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I'm trying to model the resultant temperature drop in a bottle of high-pressure CO2 as gas is allowed to escape (the application is for a cold gas propulsion system and for supply to air bearings). Right off the bat, I understand that cooling of a

*single-phase ideal gas*as it is allowed to expand is due to adiabatic expansion (aka Joule expansion), but I don't think this model will work for my case since CO2 in a bottle is a two-phase liquid-vapor mixture. Furthermore, some liquid is evaporating due to the removal of mass from the system, so I presume cooling is due to the absorption of energy from the system in order to vaporize some of the liquid to maintain equilibrium.

My end goal is to graph the time-rate of change of pressure and temperature in the CO2 as mass is removed at a steady (or unsteady?) rate. For my first iteration I will ignore heat transfer from the surrounding air (I can add it in later--I think it's pretty trivial compared to the rest of the model). I originally went into this thinking I could numerically model it after finding some differential equations that model the process, but it's not nearly that simple.

The way I'm thinking about it is like this:

- The control volume consists of 9 oz (0.255 kg) of compressed CO2 at room temp (25C, or 77F), and since it's a two-phase mixture, that automatically gives us the pressure (6.4342 MPa, or 933.20 PSI)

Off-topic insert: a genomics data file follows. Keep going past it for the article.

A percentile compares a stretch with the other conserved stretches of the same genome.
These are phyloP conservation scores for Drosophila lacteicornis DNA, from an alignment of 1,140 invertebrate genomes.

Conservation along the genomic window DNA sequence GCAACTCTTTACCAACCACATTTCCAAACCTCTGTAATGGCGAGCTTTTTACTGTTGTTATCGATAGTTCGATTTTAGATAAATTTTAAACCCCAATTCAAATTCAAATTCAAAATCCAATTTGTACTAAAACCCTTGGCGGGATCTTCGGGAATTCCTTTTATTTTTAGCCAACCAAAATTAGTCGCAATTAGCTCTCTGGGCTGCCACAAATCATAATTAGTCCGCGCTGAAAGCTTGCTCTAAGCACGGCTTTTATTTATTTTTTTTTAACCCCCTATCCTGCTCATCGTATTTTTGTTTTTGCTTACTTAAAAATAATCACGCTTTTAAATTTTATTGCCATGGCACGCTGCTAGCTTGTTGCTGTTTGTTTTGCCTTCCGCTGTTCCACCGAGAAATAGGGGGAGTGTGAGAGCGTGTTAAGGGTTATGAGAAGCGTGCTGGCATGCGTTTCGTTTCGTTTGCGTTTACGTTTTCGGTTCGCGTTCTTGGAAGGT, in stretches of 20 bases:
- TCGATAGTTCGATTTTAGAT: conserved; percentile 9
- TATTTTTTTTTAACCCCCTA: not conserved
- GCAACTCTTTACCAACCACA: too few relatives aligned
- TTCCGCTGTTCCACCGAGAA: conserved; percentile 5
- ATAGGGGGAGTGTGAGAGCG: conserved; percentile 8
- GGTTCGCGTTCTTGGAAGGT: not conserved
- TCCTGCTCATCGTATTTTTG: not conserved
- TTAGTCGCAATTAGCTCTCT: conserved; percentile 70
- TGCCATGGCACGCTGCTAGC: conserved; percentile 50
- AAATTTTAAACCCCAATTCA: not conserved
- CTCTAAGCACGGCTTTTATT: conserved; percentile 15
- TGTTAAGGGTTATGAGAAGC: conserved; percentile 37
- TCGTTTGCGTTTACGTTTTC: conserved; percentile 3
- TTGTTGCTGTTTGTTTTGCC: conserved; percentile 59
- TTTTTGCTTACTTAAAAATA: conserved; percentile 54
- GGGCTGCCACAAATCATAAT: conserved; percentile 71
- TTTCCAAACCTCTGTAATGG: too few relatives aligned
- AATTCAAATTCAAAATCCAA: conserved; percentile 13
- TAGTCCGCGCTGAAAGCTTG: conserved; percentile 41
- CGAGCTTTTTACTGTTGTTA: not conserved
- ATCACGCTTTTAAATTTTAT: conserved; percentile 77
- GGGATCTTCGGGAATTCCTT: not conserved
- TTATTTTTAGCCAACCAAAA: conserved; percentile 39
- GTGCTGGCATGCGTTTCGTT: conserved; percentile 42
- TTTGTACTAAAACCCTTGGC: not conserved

- There is
*some**total enthalpy (H)*associated with the system at this initial point, depending on the*quality*of the mixture. Since I'm starting with full bottles, then for the sake of simplicity I'll say that it's entirely liquid. Therefore, by definition, quality is 0%. The mixture is entirely a saturated liquid at 25C, the specific enthalpy is 274.78 kJ/kg, meaning the total enthalpy of my system is (274.78 kJ/kg)(0.255 kg), or**H = 70.1 kJ**. - When I remove some small amount of mass from the system, then the total enthalpy of the system must drop (in effect I am removing energy in the form of matter). Some liquid will evaporate in order to re-establish equilibrium (and oddly enough, the quality
*increases*). The temperature will drop due to this evaporation, and the overall pressure will be slightly lower. I now have a two-phase liquid/vapor mixture of CO2 that is at some slightly lower temperature/pressure and of some reduced total mass.

*constant*(average) mass flow rate out of the system which I have measured empirically at 0.0396 g/s. I presume it's a valid assumption because 1) the change in pressure differential is presumably small compared the total pressure, and 2) the flow is regulated by a pressure regulator downstream anyway

At this point, I would think that the problem is entirely independent of time. If I remove a little mass, then the temperature/pressure will drop a little bit. If I remove a lot of gas, then the temperature/pressure will drop a lot. Again, this is entirely neglecting heat transfer from outside the bottle.

Is there some sort of relationship that I can derive between how much the temperature changes vs. how much mass is removed from the system? Are the assumptions I've made even valid? Would I have to approach this using something like Gibb's Free Energy function or something to determine the new equilibrium temperature after some mass is removed?

Any help would be appreciated! Even just pointing me in the right direction would be a great start. Thank you in advance!